The job system and diverse, unique characters in this game are fantastic. Unlocking new jobs by doing well in your original jobs was a cool and original idea, and this game had a lot of diverse, new jobs. From the infamous Arithmetician to the horrid Onion Knight to the incredible Dark Knight, there are so many awesome jobs to use in this game. Want to use a Dual-Wielding Knight who can use the Time Mage's Teleport ability to teleport behind an enemy and beat them into the ground? Go ahead. Want to use the Arithmetician to break the game with Black Magic and then mimic that magic with a Mime to dish out insane damage? Do it. Want to have an Archer with Dancer abilities for literally no reason? I wouldn't recommend it, but why not? On top of all that, eleven unique jobs are featured on special characters, as well as some monsters that can join your team! Some highlights include Cid, who is completely broken and can use every single unique sword technique and equip insane equipment; Luso, a good character who is a fun reference to Final Fantasy Tactics A2: Grimoire of the Rift; Cloud, a horrible unit but a welcome reference to Final Fantasy VII; Construct 8, an awesome robot that can dish out tons of damage, as well as tank tons of damage; and Balthier, an incredible ranged unit, and a crossover character from Final Fantasy XII. I adored the job system but loved using these characters just as much! On my first playthrough, I ended up so engrossed in using these characters that I almost forgot about the jobs... that's how well done this system is! This game strikes a balance between unique characters and "everyone can do everything," something most Final Fantasy games have a hard time doing, but Tactics does it in spades. I almost gave this game a 10, but I just couldn't look past the utter mess that was the balancing in this game. I'm okay with some useless or broken jobs; that isn't the problem. The problem is spending a ton of time to unlock a job on your first playthrough and then realizing it sucked. That just isn't the most gratifying feeling! However, this is not too bad if you research for about five minutes before starting the game. In the end, this system had glaring flaws in terms of its balancing, but as a whole, that didn't detract enough from the overall experience to lower this score any further.
Locations - 5
I do love the map designs in battle, and in a way, those could be counted as locations. However, I consider that more of an attribute of the battle system, not this game's actual locations. As a whole, the locations visited in the story all felt incredibly similar, and the locations were either recycled or frequently revisited, causing less variety in this game's locations. Ultimately, without a world map and exciting areas to explore, the locations can't score any higher—something I know even the most diehard fans of this game can agree upon.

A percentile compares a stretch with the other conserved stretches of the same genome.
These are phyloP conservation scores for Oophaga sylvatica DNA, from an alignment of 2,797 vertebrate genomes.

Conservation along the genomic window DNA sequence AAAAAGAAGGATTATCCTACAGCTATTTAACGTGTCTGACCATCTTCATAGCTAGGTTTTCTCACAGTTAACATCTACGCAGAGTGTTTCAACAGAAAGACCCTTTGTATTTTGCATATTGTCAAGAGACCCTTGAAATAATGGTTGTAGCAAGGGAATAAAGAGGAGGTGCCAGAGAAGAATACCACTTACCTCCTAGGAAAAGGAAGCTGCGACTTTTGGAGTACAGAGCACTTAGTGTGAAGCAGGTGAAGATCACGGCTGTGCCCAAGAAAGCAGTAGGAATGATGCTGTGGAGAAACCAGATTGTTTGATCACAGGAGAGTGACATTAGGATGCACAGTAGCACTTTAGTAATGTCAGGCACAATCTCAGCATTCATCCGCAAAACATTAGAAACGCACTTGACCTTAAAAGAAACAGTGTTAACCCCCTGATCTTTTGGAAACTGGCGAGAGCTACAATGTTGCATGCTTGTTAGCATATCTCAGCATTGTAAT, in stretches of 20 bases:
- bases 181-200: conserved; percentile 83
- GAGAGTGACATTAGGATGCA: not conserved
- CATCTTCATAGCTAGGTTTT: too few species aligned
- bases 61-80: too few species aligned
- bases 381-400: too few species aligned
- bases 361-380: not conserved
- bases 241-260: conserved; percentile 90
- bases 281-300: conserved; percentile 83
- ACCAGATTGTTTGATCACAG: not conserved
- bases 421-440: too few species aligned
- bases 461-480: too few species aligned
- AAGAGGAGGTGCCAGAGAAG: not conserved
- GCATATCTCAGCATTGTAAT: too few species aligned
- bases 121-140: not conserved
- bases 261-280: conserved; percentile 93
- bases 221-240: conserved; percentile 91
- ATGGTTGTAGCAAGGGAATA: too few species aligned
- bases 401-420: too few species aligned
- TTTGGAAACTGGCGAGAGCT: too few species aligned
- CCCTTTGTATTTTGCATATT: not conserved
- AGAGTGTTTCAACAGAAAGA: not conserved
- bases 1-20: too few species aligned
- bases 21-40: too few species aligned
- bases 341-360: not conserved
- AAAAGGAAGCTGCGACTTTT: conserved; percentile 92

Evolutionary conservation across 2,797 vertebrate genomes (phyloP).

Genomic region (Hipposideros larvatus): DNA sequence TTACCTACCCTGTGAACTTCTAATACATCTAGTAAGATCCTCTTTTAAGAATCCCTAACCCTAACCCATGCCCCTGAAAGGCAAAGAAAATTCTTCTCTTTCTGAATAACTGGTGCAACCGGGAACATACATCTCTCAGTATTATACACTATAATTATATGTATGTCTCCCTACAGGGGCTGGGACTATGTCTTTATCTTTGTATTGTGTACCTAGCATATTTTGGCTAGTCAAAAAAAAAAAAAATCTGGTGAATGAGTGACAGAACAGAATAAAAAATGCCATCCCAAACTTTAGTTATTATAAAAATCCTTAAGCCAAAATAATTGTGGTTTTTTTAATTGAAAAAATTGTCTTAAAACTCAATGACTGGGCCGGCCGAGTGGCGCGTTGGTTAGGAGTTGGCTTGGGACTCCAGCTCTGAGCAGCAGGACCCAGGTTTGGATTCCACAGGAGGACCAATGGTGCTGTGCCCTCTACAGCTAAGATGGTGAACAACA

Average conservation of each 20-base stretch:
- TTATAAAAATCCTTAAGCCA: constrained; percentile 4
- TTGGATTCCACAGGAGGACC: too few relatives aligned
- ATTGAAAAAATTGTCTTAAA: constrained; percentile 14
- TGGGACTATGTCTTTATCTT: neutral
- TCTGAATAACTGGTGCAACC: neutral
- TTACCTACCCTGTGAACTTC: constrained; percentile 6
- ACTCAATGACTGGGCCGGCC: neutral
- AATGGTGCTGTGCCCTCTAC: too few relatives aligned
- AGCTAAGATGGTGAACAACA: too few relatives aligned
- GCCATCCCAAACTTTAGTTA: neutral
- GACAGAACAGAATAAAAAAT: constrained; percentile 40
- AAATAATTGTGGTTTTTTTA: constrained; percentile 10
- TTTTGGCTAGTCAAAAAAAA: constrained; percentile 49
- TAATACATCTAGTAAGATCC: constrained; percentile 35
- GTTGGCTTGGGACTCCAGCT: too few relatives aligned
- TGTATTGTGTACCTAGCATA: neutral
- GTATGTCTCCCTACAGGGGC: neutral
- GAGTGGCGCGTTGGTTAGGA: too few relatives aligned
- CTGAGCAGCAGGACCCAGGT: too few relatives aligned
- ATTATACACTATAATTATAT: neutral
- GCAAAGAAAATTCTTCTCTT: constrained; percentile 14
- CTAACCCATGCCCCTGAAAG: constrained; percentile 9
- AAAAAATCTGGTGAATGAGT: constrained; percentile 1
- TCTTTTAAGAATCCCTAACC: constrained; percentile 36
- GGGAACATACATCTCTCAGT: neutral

Sidequests - 6
There are quite a few intriguing sidequests here, from the Deep Dungeon to the Chapel of Orbonne, from finding Balthier, Luso, and Cloud to completing the Brave Story Missions... there were some pleasant things here. However, these few-and-far-between sidequests are all loaded at the end of the game, and by the end, after grinding through an endless amount of random encounters, these few sidequests felt like nothing special at all. In the end, the sidequests here weren't all that special or memorable to me, but they weren't offensive.
Quality of Life - 3
There aren't that many issues with this game, but the ones that are there are pretty significant. First, the random encounters are a huge issue. Since battles take up to forty minutes in this game, random encounters should not be a thing, and the amount of saving and reloading I had to do was a huge issue and almost made me quit playing the game. As somebody who often only gets to play thirty minutes or an hour at a time, the fact I may boot up Final Fantasy Tactics and not even get through a random encounter before I'm done for the day? That is quite the design flaw. Implementing a system akin to Blue Dragon Plus, where you can fight encounters on the map by your own will instead of being forced to fight random encounters, would've immensely improved my enjoyment of this game. Or even a triple-speed option would be nice. Luckily, this was enhanced in future installments of the series. Second, the balancing is horrible, and this game has so many difficulty spikes. I'm all good with a challenging game, but this game did it to a degree that started to take me out of the game and break the immersion. Third, there were some fundamentally flawed abilities, like the Mime's questionable usage of Mimic or the fact Black Magic hurts allies. Finally, this game lags quite a bit, which is never good. Overall, this game has no glitches or awful bugs, but it had some poor design decisions.
Story - 10
This game's narrative is its best aspect and one of my favorite Final Fantasy stories ever told. This story takes place in Ivalice, a war-torn world chock full of worldbuilding, history, political drama and intrigue, memorable villains, intricate plotting, plot twists, and heaps of moral ambiguity—this game never has any black or white, inherently good or evil... everything is shown in shades of grey. The player takes control of Ramza, the youngest son of the noble Beuolve family, as he begins to question his nobility and the role of the Church in society, which leads him to be involved in the War of the Lions, a prominent religious conflict. As the story unfolds, Ramza grows to become a deep character as he fights against the world's corruption. In the end, this game has a phenomenal story that kept me captivated, even when so many other aspects of this game were incredibly frustrating to me. Every RPG fan should experience this story at least once in their lifetime!
Fun Factor: 8
Overall Score: 75%
Letter Rating: A
Final Fantasy Tactics may have frustrated me and many others due to its questionable design flaws. Still, I'd be lying if I said the battles and story in this game were anything less than stellar. While this game didn't captivate me in many of the aforementioned categories, playing Final Fantasy Tactics was still a treat—a game that nearly won me over to its legacy. If you love tactical RPGs and have never played this entry, I implore you to do so. But otherwise? It likely won't win you over to the tactical RPG genre like some more fleshed-out tactical RPGs might. While I wouldn't call this game a masterpiece like many, it is still a great game.
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Primary Version: Final Fantasy Tactics: War of the Lions (iOS)